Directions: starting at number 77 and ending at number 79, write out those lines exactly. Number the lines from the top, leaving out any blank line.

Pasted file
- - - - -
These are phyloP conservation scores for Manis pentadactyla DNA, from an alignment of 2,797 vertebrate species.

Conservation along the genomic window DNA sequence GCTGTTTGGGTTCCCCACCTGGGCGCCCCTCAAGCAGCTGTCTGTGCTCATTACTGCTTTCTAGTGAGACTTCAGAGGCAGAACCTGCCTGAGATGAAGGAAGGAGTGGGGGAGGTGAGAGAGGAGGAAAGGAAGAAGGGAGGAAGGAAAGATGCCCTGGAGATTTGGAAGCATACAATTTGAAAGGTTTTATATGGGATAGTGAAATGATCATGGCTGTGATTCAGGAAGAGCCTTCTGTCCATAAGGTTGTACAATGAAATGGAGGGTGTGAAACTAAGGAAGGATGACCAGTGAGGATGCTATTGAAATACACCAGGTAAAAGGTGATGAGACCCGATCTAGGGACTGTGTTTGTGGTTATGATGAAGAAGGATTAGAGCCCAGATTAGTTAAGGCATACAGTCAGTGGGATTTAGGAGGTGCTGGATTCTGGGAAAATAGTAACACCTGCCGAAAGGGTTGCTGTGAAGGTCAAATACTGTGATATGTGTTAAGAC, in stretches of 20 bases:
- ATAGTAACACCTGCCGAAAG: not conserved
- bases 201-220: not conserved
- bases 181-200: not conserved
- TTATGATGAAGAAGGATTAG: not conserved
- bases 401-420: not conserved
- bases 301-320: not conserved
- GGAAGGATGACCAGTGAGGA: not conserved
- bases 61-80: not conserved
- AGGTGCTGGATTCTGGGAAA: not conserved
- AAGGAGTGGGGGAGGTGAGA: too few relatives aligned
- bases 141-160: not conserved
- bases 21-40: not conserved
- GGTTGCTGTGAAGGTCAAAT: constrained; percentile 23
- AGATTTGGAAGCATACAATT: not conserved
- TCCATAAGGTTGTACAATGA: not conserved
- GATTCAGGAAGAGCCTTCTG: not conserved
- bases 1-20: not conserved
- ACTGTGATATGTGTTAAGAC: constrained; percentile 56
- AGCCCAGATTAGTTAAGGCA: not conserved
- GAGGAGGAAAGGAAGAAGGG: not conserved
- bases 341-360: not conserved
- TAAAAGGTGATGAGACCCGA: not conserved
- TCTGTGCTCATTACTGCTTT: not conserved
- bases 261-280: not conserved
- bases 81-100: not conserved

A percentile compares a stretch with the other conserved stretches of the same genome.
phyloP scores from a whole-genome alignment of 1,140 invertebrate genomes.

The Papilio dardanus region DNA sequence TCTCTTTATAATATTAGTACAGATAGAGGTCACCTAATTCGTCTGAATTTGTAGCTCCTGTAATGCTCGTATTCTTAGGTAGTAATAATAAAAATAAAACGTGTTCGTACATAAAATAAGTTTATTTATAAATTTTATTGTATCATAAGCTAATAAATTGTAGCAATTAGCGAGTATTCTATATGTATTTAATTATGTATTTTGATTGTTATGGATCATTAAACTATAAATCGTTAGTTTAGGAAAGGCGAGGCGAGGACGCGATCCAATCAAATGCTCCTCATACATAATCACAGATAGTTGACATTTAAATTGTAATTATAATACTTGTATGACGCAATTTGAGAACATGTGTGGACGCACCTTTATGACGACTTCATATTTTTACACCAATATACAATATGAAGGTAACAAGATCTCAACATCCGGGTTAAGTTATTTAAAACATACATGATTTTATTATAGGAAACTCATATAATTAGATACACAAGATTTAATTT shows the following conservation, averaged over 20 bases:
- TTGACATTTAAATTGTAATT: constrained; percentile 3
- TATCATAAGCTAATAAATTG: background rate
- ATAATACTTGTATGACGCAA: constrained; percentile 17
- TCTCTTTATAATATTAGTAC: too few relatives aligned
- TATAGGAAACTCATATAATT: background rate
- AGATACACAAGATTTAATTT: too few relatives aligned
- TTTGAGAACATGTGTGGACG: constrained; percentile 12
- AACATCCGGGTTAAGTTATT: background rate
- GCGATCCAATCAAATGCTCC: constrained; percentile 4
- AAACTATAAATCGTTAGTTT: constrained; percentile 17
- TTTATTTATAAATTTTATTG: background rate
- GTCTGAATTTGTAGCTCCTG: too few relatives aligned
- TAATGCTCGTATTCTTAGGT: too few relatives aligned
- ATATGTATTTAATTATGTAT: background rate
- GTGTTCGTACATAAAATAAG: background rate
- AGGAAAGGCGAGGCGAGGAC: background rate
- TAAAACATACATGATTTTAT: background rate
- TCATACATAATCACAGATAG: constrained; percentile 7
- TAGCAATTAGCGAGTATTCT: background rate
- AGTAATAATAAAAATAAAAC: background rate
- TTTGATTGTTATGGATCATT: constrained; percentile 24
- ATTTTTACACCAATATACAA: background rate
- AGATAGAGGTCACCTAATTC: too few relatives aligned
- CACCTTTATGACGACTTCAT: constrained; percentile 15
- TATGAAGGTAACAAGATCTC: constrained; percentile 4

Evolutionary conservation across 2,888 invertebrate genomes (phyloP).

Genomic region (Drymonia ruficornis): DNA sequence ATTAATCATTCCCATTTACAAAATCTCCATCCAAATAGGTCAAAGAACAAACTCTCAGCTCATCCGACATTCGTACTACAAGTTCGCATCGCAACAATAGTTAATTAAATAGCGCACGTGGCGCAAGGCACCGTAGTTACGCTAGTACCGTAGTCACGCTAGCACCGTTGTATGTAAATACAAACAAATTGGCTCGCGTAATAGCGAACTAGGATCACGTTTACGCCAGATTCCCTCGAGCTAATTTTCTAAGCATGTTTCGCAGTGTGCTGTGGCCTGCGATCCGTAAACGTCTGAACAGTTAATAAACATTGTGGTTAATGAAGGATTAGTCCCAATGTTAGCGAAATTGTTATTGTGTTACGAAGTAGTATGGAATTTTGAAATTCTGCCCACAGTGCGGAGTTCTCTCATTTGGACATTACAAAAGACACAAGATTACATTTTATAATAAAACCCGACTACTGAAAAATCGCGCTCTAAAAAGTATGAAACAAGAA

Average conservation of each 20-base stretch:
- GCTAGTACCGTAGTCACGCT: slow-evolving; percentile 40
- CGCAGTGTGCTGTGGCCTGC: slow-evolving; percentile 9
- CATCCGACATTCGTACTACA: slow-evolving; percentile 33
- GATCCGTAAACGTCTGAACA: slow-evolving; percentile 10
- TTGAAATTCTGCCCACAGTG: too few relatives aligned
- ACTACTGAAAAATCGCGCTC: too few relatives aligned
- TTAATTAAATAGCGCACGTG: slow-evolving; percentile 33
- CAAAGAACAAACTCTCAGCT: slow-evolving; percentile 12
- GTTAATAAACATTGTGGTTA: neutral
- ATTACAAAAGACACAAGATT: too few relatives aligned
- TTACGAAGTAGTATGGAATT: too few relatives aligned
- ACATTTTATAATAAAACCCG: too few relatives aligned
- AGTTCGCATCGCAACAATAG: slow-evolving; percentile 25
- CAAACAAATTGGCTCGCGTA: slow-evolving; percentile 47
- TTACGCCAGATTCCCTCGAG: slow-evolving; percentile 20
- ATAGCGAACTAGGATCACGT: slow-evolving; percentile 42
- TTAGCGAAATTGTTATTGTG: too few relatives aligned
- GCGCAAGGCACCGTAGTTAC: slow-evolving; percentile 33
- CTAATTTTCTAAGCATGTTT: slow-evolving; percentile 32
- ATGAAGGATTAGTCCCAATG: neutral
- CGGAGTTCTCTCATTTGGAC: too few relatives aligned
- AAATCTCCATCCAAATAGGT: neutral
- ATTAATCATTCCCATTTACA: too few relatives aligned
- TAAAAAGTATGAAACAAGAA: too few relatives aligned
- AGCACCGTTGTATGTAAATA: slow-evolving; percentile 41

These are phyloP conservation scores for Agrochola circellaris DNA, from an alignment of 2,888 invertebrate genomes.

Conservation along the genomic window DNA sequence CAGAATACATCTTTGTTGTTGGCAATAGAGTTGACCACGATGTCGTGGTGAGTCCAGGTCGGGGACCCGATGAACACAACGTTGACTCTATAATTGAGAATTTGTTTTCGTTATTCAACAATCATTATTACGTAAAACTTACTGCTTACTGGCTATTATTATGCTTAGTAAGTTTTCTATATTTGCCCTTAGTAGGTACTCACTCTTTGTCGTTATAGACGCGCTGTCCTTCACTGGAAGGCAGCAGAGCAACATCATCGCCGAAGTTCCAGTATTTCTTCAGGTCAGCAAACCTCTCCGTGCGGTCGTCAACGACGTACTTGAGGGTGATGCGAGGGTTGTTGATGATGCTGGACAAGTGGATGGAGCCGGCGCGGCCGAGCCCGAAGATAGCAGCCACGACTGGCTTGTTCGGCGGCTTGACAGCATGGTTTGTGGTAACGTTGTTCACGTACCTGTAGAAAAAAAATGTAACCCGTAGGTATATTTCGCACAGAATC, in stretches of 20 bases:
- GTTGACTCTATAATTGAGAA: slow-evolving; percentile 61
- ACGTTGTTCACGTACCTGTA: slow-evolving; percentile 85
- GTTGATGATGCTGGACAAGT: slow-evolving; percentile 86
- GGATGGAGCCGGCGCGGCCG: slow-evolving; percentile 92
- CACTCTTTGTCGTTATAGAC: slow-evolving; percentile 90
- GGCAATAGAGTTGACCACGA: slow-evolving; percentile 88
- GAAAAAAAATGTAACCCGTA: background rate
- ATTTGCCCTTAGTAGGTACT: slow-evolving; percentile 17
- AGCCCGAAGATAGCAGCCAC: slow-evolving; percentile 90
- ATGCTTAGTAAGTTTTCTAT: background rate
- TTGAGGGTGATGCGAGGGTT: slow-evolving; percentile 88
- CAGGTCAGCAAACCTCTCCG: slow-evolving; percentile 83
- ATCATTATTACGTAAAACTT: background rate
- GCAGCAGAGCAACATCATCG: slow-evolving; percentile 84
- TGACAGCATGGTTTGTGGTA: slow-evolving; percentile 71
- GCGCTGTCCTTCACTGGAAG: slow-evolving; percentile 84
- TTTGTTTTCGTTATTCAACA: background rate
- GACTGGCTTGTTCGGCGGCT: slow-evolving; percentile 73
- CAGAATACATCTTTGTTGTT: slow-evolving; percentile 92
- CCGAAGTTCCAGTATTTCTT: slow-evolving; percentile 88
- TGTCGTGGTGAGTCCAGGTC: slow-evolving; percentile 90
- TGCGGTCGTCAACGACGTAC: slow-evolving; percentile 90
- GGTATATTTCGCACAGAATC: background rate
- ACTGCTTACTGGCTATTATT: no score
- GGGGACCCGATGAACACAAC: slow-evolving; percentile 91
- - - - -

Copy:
- CTAATTTTCTAAGCATGTTT: slow-evolving; percentile 32
- ATGAAGGATTAGTCCCAATG: neutral
- CGGAGTTCTCTCATTTGGAC: too few relatives aligned